Netflix’s attempt at giving Marvel’s more grounded, street-level heroes their platform has been hit-or-miss for the most part since its inception in 2015. But one series has always been more or less consistent in delivering quality content- Daredevil, the man without fear. Be it Charlie Cox’s outstanding performance as both Matt Murdock and the titular vigilante, engaging and investable supporting characters or the best rogues’ gallery (Wilson Fisk in particular) in Netflix’s roster- Daredevil has always been a great lens for this amazing comic book character and his world. And I am glad to report, the third season of Daredevil actually cements this notion even more by taking us on a cerebral redemption journey full of twists, action and a whole lot of self-reflection.
Right out of the bat (billy club?), things look grim. Matt Murdock just had a building fall upon him, but not before he lost the love of his life, Elektra, for the second time, during the events of Defenders. Soon he winds up at the orphanage where he grew up after his father died, where the nuns in residence nurse him back to health best they can. But the crisis of faith he goes through at the start of the season takes a bigger toll on him than his broken physique.
This emotional exodus of our hero is expertly crafted through Matt’s scenes with the resident nun Sister Maggie, played by Joanne Whalley. The interplay between Whalley and Cox is one of the highlights of this season, as Maggie apparently comes from the school of hard knocks and tough love. She wants to help Matt and to coax him back to the faith he has seemingly lost after his recent experiences, but the nun is not exactly gentle about it, and some dark laughs result at times.
Fisk is back
Matt’s continued descent into spitefulness comes to a screeching halt though for the untimely release of Wilson Fisk from prison. Yes, the Kingpin himself, played by the great Vincent D’Onofrio, is back with a vengeance. The Season 1 villain is one of the best characters in the entire Marvel pantheon. So it’s great to have him back again as a major player this season. D’Onofrio has lost none of the intense, deep-voiced and well-articulated seriousness that made his Fisk so indelible. You are always wondering what’s really going on inside his Machiavellian mind throughout the bulk of this season.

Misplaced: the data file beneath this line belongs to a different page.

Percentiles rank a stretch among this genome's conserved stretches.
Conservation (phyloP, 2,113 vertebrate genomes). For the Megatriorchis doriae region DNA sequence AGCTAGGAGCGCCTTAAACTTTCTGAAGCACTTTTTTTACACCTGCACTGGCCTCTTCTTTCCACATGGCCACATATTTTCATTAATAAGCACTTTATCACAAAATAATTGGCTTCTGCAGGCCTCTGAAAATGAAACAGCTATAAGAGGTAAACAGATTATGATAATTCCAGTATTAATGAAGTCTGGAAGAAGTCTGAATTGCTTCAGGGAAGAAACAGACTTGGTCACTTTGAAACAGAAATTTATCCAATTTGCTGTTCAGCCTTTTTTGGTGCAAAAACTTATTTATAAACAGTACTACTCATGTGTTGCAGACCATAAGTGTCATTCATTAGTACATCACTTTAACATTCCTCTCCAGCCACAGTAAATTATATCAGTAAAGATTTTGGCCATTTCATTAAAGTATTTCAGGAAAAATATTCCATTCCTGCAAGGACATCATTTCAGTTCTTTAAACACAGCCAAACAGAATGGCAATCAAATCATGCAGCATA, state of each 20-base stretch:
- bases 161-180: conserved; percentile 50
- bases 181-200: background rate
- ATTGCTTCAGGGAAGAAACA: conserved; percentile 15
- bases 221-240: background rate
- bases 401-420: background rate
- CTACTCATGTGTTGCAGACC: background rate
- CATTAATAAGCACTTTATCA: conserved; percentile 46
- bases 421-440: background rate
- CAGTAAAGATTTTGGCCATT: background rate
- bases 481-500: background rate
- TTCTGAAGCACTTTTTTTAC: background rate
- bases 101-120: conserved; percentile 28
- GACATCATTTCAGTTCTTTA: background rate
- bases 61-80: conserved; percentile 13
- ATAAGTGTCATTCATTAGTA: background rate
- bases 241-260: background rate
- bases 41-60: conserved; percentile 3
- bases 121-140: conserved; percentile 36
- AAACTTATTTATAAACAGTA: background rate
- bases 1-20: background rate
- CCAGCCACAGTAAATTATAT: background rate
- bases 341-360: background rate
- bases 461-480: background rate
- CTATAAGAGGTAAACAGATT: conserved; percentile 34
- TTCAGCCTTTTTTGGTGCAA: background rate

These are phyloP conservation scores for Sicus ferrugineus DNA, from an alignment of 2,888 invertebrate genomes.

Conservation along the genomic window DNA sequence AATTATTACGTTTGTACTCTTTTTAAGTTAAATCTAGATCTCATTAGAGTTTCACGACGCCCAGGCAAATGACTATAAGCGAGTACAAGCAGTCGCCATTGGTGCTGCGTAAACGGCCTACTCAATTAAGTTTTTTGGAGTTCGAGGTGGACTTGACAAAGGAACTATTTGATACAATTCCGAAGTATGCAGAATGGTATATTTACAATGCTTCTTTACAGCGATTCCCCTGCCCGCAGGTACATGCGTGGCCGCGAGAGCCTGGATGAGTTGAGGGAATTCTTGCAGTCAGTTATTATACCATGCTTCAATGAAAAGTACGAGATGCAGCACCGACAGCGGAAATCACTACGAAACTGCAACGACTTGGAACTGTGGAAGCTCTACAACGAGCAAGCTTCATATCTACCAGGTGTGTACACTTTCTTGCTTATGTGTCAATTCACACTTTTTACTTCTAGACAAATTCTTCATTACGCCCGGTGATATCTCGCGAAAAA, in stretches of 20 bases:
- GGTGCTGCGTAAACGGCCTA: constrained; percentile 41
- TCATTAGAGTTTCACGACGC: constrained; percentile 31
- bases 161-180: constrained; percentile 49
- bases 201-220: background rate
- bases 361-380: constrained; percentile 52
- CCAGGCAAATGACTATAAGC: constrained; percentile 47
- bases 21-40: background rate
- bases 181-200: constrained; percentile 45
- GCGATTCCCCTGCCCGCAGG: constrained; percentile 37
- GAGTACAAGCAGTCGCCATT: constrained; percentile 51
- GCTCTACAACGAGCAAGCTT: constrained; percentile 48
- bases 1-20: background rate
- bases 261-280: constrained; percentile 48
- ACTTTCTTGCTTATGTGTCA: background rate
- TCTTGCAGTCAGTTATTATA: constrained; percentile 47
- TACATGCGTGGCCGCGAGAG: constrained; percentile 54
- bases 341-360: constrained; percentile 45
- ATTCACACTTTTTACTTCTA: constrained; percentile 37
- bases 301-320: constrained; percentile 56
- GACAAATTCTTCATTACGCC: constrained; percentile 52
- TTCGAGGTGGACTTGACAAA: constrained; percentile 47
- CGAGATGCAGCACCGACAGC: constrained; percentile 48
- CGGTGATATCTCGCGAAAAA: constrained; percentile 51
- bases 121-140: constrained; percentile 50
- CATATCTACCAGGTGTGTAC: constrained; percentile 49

Most of the time when a single villain dominates the adversarial element for an entire run, things tend to get sluggish. But Daredevil NEEDS Kingpin. He needs this type of cerebral foil. Fisk’s tendrils stretch so far and wide, and started way before anyone knew to look for them, that he comes across here like one of the most masterfully meticulous criminals ever. But his greatest masterstroke in this season has to be the intricate foundation he laid in the origin story of Bullseye, one of the greatest Daredevil antagonists.
Dex hits the Bullseye
FBI special agent Benjamin ‘Dex’ Poindexter (Wilson Bethel), a high-functioning and lethally skilled sociopath, is introduced this season. He was shown absolutely primed early this season for getting trapped in Fisk’s long game of subterfuge. Bethel gives a standout performance as the tortured antagonists spiraling down to the rabbit hole from where he will finally come out as Daredevil’s greatest comic book rival ever. And his bouts with Daredevil are a pure cinematic joy to watch. The first fight, where Matt wins the close-up fisticuffs rounds but Dex wins overall because of his unexpected long-range precision strikes, feels like a comic book fan’s dream come to life. And even if you didn’t grow up watching these two characters duke it over the panels of a printed page, it’s still an incredibly savage showing. It’s not the only one as well but I will stop talking about the rest right now.